This page is for the academic year 2021-22. The current handbook year is 2022-23
||Not available in 2021/22
Excluded Combination of Modules
- To have critical understanding of curriculum analysis in relation to teaching and learning.
- The field of curriculum theory is vast. The term 'curriculum' is taken widely to mean not simply a syllabus, or subjects, but everything that takes place in educational institutions, whether deliberate or not, in the formal and hidden curriculum, everything that students learn, a set of proposals about aims, content, pedagogy, evaluation, assessment etc. Indeed Stenhouse (1975) offers a famous (and perhaps surprisingly post-modern) view where he writes that a 'curriculum is an attempt to communicate the essential principles and features of an educational proposal in such a form that it is open to critical scrutiny and capable of effective translation into practice' (p.4). It is argued that a curriculum comprises:
- A view of aims, purposes, values and interests;
- A view of knowledge - what knowledge and whose knowledge is important and how this impacts on curriculum content;
- A view of the nature of the curriculum for the 21st Century
- A view of how the curriculum should be designed and organised;
- A view of the nature and purposes of pedagogy;
- A view of evaluation and assessment and their impact on learning;
- A view of directions and contents of curriculum change and development.
- Clearly it is unrealistic to suggest that all of these features can be explored in depth in a single module. However this module is designed to clarify and consider significant issues in the curriculum debate and how they articulate with each other.
- At a time when the curriculum is largely prescribed in the UK and many other countries, the purposes of this module are to examine why this might be occurring and what problematic features of the curriculum this exposes. The module addresses these features focusing on some significant debates in the curriculum and examines how epistemology, politics, the economy, ideology and social theory are linked the current debate about the curriculum. The module is designed to question the current hegemony of curriculum policy and practice and to identify how alternative curricular practices might be developed. The intention of the module is to raise questions rather than supply the answers.
- Critical understanding of significant issues in the curriculum debate.
- By the end of the module, students will be able to:
- Critically approach the curriculum.
- Identify issues and discourses in the field of curriculum theory.
- Examine the links between curricula and society.
- Interrogate current forms of curricular and pedagogic organisation.
- Show insight into the wider political and economic agendas which influence curricula.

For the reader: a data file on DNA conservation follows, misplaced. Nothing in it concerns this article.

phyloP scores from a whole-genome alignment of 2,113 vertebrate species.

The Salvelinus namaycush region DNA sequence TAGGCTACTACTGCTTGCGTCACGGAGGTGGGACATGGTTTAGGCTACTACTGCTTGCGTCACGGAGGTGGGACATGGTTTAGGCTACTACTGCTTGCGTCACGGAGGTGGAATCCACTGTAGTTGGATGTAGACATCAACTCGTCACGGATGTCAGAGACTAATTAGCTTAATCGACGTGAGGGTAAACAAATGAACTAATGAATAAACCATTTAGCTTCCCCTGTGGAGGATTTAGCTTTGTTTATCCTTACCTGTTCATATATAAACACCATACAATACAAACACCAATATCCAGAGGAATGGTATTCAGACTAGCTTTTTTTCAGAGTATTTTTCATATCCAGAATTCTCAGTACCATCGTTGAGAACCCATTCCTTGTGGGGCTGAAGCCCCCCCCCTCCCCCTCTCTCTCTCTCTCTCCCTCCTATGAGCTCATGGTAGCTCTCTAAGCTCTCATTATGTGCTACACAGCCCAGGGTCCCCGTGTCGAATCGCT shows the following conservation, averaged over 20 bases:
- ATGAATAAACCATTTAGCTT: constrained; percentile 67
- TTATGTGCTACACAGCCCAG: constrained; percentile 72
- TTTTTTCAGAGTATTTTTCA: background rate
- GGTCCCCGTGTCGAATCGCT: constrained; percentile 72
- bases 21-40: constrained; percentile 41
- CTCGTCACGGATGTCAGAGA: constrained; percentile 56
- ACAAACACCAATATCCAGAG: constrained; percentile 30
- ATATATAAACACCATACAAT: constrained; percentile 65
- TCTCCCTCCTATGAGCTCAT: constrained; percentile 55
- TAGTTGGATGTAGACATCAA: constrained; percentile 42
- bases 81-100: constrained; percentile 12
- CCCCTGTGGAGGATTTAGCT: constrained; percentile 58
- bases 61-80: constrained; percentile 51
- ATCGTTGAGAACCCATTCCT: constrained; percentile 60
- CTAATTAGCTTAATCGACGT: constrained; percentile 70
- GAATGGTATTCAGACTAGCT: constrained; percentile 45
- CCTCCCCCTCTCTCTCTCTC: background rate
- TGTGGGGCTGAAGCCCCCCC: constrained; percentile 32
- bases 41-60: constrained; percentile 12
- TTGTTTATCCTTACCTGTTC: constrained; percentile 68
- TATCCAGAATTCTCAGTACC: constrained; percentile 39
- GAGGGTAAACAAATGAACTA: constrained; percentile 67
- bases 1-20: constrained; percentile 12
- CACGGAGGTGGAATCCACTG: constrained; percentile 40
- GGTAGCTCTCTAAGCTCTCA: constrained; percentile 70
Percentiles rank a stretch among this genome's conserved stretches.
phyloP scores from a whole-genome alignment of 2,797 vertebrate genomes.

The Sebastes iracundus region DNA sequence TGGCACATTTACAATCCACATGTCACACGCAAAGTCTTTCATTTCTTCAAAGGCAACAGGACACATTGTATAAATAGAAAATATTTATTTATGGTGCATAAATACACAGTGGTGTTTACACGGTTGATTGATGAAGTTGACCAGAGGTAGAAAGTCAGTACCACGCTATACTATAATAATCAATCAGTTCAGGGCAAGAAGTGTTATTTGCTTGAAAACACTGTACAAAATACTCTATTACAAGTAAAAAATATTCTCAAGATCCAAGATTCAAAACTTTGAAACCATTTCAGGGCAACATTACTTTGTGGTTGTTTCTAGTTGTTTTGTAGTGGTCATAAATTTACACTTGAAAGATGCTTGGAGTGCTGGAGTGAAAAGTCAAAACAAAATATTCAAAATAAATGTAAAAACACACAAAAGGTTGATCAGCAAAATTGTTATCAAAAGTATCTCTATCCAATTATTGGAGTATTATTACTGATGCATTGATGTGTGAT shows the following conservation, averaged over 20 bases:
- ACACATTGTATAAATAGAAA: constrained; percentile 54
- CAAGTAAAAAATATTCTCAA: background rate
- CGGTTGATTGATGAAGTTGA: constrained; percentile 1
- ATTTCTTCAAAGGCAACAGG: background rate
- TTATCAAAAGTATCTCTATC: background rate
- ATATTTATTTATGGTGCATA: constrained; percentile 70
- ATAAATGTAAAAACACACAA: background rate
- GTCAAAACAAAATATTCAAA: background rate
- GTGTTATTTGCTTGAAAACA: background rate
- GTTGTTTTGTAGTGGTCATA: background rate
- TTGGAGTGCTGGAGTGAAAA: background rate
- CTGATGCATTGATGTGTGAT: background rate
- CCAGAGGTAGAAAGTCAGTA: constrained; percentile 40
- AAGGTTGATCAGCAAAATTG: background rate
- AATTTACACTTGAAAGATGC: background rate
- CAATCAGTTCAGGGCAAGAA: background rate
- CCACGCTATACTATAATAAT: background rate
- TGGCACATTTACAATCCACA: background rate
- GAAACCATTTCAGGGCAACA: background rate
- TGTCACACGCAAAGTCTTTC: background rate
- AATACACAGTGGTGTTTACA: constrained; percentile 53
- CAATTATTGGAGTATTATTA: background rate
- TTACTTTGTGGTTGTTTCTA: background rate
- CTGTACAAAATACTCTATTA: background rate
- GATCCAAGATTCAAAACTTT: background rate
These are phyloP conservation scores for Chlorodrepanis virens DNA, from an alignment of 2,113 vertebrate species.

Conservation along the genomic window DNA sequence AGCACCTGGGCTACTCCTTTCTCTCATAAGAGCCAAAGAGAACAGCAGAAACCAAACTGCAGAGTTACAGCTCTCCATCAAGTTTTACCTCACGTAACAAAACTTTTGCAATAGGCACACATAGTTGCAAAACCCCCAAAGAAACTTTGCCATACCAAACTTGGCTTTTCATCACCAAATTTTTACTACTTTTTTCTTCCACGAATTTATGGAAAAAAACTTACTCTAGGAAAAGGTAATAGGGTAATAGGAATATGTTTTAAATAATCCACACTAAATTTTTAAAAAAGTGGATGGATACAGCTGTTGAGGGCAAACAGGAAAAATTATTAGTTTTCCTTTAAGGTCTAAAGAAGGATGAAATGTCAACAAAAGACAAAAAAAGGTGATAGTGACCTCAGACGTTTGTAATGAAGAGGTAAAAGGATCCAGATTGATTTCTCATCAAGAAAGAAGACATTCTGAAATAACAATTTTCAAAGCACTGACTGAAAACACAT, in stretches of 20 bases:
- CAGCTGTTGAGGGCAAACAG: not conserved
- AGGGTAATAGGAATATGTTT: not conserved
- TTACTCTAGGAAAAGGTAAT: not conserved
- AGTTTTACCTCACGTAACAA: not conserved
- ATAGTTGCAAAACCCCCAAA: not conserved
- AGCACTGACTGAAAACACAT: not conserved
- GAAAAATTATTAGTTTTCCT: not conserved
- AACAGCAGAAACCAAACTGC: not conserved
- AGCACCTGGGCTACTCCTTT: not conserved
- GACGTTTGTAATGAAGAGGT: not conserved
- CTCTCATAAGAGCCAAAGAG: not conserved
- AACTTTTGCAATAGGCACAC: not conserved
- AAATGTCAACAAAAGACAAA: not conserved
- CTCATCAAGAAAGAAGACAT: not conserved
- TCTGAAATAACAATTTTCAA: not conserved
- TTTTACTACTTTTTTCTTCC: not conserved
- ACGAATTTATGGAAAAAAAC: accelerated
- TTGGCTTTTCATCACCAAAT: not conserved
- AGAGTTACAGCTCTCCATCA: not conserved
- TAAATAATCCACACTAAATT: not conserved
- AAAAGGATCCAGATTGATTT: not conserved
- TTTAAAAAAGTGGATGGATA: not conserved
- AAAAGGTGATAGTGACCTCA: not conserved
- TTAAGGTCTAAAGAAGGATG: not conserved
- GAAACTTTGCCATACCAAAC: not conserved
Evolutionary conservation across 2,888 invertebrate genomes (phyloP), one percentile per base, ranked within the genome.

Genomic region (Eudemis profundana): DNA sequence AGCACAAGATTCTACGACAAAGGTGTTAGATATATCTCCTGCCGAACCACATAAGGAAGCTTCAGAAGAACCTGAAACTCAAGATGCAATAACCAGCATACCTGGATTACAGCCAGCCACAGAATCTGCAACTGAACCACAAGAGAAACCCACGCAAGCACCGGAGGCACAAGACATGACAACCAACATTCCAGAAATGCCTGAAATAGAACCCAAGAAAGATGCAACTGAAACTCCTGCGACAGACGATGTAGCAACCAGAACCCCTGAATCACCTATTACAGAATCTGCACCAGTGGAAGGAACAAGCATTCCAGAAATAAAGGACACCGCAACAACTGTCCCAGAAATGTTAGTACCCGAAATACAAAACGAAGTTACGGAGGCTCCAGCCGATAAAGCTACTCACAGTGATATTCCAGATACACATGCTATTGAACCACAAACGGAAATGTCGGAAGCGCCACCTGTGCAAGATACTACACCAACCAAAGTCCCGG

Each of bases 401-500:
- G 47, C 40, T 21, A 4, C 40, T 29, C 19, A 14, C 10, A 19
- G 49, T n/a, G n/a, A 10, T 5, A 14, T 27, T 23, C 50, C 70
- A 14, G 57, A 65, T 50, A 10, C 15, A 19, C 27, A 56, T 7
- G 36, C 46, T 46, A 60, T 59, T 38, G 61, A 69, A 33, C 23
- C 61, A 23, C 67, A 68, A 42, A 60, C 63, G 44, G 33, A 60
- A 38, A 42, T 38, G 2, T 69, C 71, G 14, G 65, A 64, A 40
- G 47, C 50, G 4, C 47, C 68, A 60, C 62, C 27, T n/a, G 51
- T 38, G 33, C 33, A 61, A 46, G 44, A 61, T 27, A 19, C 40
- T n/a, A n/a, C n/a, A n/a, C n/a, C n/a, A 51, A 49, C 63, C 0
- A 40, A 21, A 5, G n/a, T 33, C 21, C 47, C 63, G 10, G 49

- Relate curriculum practice to wider philosophical contexts.
- Through their essays students will demonstrate the ability to:
- undertake a search and synthetic review of research literature,
- summarise and critique research-based literatures;
- communicate ideas effectively, both orally and in writing, to an advanced level;
- learn independently.
Modes of Teaching, Learning and Assessment and how these contribute to
the learning outcomes of the module
- Through lectures and seminar teaching supported by Study Guide resources. The Study Guide includes preparation for and follow up to teaching activities. This directed independent work is an important part of the module. Lectures enable the ideas of the module to be considered. Seminar work enables students to develop their understanding of the ideas and consider them in a range of professionally relevant contexts. Activities in seminars include a variety of active learning approaches including discussion, group work, presentations, question and answer sessions, individual tasks. A Bulletin Board on DUO enables staff and students to continue their interaction between teaching sessions. Preparation for the assignment involves students in wide reading and critical reflection on ideas of the module.
Teaching Methods and Learning Hours
|Preparation & Reading
||Component Weighting: 100%
||Length / duration
Verbal feedback is given to students' contribution during class teaching sessions. Staff can be contacted for individual help. Written formative feedback is provided on an academic outline of the assignment of no more than 500 words.
■ Attendance at all activities marked with this symbol will be monitored. Students who fail to attend these activities, or to complete the summative or formative assessment specified above, will be subject to the procedures defined in the University's General Regulation V, and may be required to leave the University